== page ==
Royal Mail issues World War One stamps

Stamp featuring Pte William Tickle Pte William Tickle was enlisted on 7 September 1914

Related Stories

Royal Mail is to publish a series of stamps to commemorate World War One over the next five years.

The first stamps will be issued in July and include a portrait of 15-year-old solider Pte William Tickle, who was killed at the Battle of the Somme in 1916.

Stamps featuring a painting of a poppy and lines from the poem For The Fallen will also be issued in July.

Royal Mail said 30 stamps would be made over five years to recognise a war that "changed the course of world history".

The stamps will honour the contribution of Commonwealth countries, the armed forces, non-combatants and women.

Stamp featuring line from For The Fallen For The Fallen was written by poet Laurence Binyon
Stamp featuring painting of a poppy by Fiona Strickland Botanical artist Fiona Strickland's Poppy stamp will be issued in July

Helen Grant, the minister for the WW1 centenary, praised Royal Mail's "long and distinguished history of recording special events and anniversaries with commemorative stamps".

The power of post

Letters written by poet Rupert Brooke during WW1

"Postal workers played a really important role in the war with many displaying gallantry and heroism of the highest order," she said.

"I hope that these stamps will help to bring home the meaning of the centenary to everyone that sees them."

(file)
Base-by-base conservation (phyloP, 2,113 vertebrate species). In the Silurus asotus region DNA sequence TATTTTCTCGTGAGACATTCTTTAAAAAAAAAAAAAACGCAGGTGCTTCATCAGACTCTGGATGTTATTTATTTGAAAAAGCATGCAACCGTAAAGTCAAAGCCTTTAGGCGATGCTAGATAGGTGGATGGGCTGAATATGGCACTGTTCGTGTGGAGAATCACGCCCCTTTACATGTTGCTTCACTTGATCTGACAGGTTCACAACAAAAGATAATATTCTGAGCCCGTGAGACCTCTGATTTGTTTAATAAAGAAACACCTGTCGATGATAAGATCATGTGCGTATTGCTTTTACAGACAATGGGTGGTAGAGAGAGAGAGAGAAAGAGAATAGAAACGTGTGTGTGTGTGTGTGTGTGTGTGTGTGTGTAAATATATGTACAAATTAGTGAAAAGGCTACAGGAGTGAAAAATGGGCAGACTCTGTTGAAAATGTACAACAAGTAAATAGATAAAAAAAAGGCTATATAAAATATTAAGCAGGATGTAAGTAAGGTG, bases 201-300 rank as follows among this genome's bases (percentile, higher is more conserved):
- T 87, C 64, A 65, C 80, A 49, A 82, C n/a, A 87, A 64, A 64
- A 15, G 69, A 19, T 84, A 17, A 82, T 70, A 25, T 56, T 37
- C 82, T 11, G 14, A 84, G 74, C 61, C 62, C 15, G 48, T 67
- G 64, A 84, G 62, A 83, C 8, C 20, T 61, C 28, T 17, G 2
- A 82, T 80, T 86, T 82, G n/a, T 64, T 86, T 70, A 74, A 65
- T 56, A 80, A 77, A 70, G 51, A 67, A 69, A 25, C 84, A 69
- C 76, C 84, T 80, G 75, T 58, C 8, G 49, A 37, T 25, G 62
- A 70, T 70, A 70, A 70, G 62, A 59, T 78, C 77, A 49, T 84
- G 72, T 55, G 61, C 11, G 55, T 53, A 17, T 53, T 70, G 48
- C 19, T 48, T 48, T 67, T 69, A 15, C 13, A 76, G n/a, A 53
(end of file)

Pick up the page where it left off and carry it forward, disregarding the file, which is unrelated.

About 75,000 postal workers fought in the war.

Royal Mail's own regiment, the Post Office Rifles, was formed in the 1860s to protect its buildings from attack.

About 1,800 of its solders were killed - and 4,500 injured - during the war.

Royal Mail consulted with the Imperial War Museums, senior figures in the armed forces and organisations including the Royal British Legion before producing the stamps.

It has also published a database of memorials that commemorate those who died in WW1.

Discover how 12 million letters reach WW1 soldiers each week and more about the WW1 Centenary.

More on This Story

Related Stories

The BBC is not responsible for the content of external Internet sites

More UK stories

RSS

Features & Analysis

Elsewhere on the BBC

  • UnderwaterHidden depths

    How do you explore the bottom of the ocean? BBC Future finds out

Programmes

  • The challenge is to drop a bottle of water within 100 metres of this dummyClick Watch

    The race to get water – transported by drone – to a man stuck in remote Australia

BBC © 2014 The BBC is not responsible for the content of external sites. Read more.

This page is best viewed in an up-to-date web browser with style sheets (CSS) enabled. While you will be able to view the content of this page in your current browser, you will not be able to get the full visual experience. Please consider upgrading your browser software or enabling style sheets (CSS) if you are able to do so.